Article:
Solar Programmatic Environmental Impact Statement

Riverside East Solar Energy Zone Mitigation and Monitoring Plans

^Palen Dunes, Chuckwalla Valley, in the Riverside East Solar Energy Zone.

October 28, 2015 - Sacramento CA - A meeting of agencies and to discuss how to proceed with monitoring impacts of solar projects to resources in the Riverside East Solar Energy Zone (SEZ) in eastern Chuckwalla Valley occurred on October 28. This is an ongoing process to work out details of the massive Solar Programmatic Impact Statement (PEIS) developed and approved for federal lands in the western US. The webinar materials can be accessed >>here.

Comments may be submitted by email to

Bureau of Land Management (BLM) has developed a system of Indicator Sites and Control Sites to be able to monitor impacts of solar projects and compare with undeveloped sites. They do not have "before" sites, as this system was developed more recently, after solar energy zones were approved. A two mile buffer zone around solar projects will be monitored, and additional strata may be added. The detection of temporal changes of management significance will be quantified using methods still to be developed. Qualitative observations and photography will also be used. Ecophysical strata such as vegetative communities and sensitive soils, for example. BLM's National Assessment, Inventory and Monitoring Program (AIM) will be utilized (see for example information about AIM on this link), a method developed to measure the health of rangelands on public lands.

A list of items to be measured:

--Soil aggregate stability -- a measure of water erosion

--Soil texture

--Ephemeral stream erosion, hydrologic modification off site of the solar project: channel depth, width, changes in direction, ground and aerial photography.

--Dust -- indicates erosion. Monitor particulate matter downwind of the SEZ.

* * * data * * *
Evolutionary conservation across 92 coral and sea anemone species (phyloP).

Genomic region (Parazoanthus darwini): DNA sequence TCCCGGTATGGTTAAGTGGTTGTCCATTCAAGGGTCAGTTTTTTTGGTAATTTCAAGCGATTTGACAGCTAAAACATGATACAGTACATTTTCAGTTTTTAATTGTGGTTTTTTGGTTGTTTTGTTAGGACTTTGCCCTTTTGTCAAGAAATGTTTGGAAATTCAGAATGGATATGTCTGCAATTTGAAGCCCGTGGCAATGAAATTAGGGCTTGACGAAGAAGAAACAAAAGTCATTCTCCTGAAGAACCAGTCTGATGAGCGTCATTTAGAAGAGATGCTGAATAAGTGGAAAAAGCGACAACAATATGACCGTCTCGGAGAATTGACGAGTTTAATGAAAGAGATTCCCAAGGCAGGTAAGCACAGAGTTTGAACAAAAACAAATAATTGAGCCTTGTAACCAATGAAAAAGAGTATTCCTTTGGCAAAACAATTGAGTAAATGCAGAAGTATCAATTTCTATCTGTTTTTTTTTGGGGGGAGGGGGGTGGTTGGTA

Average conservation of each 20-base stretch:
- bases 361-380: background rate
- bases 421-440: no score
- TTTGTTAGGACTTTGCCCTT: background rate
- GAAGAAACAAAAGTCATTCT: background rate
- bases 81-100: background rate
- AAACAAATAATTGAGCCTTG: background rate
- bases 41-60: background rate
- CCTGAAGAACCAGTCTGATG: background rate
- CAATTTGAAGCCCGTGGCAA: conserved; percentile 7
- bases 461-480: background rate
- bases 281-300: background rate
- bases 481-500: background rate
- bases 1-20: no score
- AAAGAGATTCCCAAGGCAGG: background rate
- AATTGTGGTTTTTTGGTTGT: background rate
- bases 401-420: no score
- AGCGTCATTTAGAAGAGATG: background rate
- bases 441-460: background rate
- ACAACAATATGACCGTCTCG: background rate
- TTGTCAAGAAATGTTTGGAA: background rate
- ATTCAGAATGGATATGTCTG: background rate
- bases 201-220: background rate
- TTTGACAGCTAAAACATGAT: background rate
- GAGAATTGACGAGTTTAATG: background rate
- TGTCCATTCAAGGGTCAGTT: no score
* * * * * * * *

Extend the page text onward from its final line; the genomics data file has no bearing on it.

--Groundwater -- surface elevation and change in extent. Electronic probes and data loggers.

--Disturbance of desert pavement

--Alterations of sand dunes, wind flow patterns

--Remote sensing -- to detect desert pavement and sand dunes, still will require validation.

--Biological soil crusts -- methods to quantify are still being developed.

--Vegetative habitats -- rare and high-priority. Cover will be measured, using remote sensing with validation. Core AIM vegetation will be measured along line intercept transects. Some of the indicators to be measured:


Plot level inventories

Invasive species

Height of vegetation

Intercanopy gaps

Bare ground

^Map of vegetation communities in the eastern portion of the Riverside East SEZ, showing the abundant microphyll woodland (in dark blue-gray color, apparently missing from the key as an oversight) on the alluvial fans. This area should be protected and not developed for energy.

^Microphyll woodland of desert ironwood (Olneya tesota) next to the McCoy Mountains within the Solar Energy Zone.

--Wildlife indicators - measuring population can be expensive, so indicators will be measured, such as sand dune habitat.

Four Indicator species will be monitored directly (in part with point counts):

Loggerhead shrike

Black-tailed gnatcatcher


Kit fox

Sensitive species will also be monitored (indirectly):

Desert tortoise -- uncommon in this zone; wash habitat will be monitored.

Mojave fringe-toed lizard

Bighorn sheep

"Invasive" species will also be monitored (species that increase with anthropogenic activity):

Raven -- using point count surveys


Invasive plants will be monitored from AIM Core indicators.

--Visual resources -- These resources will be quantified using BLM's visual ratings from a 2011 baseline, using the Visual Resource Inventory Handbook.

Visual Resource Inventory (VRI)


Visual contrast

"Visually Sensitive Areas" (VSAs) will be monitored.

Impacts on night sky will be measured such as sky glow, light clutter, using night sky meters, and charge-couple devices and automated camera systems.

--Socio-cultural resources to be measured:

Recreation -- such as the number of permits collected by BLM.

Changes in traffic in or near the solar facility, such as during maintenance activities, off-highway recreation, and traffic counts.

--Paleontological and Cultural resources -- the number of impacts to the integrity of sites, number of reported impacts to sites of Native American significance. Vehicular traffic, trash will be measured, for example, using volunteers, incident reports from Law Enforcement, reports from Native American monitors, and photographs.